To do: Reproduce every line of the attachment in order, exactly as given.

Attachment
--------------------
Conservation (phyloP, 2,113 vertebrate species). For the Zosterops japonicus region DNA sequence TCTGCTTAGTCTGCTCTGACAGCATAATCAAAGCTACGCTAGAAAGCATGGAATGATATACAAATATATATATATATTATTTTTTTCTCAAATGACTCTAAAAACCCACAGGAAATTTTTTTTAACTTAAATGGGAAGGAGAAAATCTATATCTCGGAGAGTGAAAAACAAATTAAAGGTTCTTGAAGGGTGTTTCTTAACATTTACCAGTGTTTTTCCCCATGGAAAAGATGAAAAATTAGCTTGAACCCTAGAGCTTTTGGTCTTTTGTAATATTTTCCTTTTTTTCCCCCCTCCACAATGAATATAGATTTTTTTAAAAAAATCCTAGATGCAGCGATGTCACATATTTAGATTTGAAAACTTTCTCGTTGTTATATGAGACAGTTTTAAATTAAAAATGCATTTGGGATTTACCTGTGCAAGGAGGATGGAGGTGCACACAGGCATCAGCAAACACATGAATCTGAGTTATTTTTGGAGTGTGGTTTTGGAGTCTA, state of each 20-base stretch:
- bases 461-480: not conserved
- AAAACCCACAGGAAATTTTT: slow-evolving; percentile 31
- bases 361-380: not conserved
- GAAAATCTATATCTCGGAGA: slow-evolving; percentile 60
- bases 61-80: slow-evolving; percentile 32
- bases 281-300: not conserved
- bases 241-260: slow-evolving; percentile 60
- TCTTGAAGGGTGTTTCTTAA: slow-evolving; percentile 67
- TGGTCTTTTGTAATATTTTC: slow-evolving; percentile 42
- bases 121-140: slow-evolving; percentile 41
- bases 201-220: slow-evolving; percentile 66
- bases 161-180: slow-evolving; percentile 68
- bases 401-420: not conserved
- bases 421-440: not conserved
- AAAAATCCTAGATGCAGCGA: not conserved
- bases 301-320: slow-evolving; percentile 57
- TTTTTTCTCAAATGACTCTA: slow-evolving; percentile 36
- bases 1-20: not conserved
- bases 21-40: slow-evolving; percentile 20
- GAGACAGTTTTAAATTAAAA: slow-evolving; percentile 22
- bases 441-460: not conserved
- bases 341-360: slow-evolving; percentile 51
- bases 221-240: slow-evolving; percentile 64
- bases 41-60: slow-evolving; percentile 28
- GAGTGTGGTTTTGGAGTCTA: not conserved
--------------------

Conservation (phyloP, 2,113 vertebrate species). For the Zosterops japonicus region DNA sequence TCTGCTTAGTCTGCTCTGACAGCATAATCAAAGCTACGCTAGAAAGCATGGAATGATATACAAATATATATATATATTATTTTTTTCTCAAATGACTCTAAAAACCCACAGGAAATTTTTTTTAACTTAAATGGGAAGGAGAAAATCTATATCTCGGAGAGTGAAAAACAAATTAAAGGTTCTTGAAGGGTGTTTCTTAACATTTACCAGTGTTTTTCCCCATGGAAAAGATGAAAAATTAGCTTGAACCCTAGAGCTTTTGGTCTTTTGTAATATTTTCCTTTTTTTCCCCCCTCCACAATGAATATAGATTTTTTTAAAAAAATCCTAGATGCAGCGATGTCACATATTTAGATTTGAAAACTTTCTCGTTGTTATATGAGACAGTTTTAAATTAAAAATGCATTTGGGATTTACCTGTGCAAGGAGGATGGAGGTGCACACAGGCATCAGCAAACACATGAATCTGAGTTATTTTTGGAGTGTGGTTTTGGAGTCTA, state of each 20-base stretch:
- bases 461-480: not conserved
- AAAACCCACAGGAAATTTTT: slow-evolving; percentile 31
- bases 361-380: not conserved
- GAAAATCTATATCTCGGAGA: slow-evolving; percentile 60
- bases 61-80: slow-evolving; percentile 32
- bases 281-300: not conserved
- bases 241-260: slow-evolving; percentile 60
- TCTTGAAGGGTGTTTCTTAA: slow-evolving; percentile 67
- TGGTCTTTTGTAATATTTTC: slow-evolving; percentile 42
- bases 121-140: slow-evolving; percentile 41
- bases 201-220: slow-evolving; percentile 66
- bases 161-180: slow-evolving; percentile 68
- bases 401-420: not conserved
- bases 421-440: not conserved
- AAAAATCCTAGATGCAGCGA: not conserved
- bases 301-320: slow-evolving; percentile 57
- TTTTTTCTCAAATGACTCTA: slow-evolving; percentile 36
- bases 1-20: not conserved
- bases 21-40: slow-evolving; percentile 20
- GAGACAGTTTTAAATTAAAA: slow-evolving; percentile 22
- bases 441-460: not conserved
- bases 341-360: slow-evolving; percentile 51
- bases 221-240: slow-evolving; percentile 64
- bases 41-60: slow-evolving; percentile 28
- GAGTGTGGTTTTGGAGTCTA: not conserved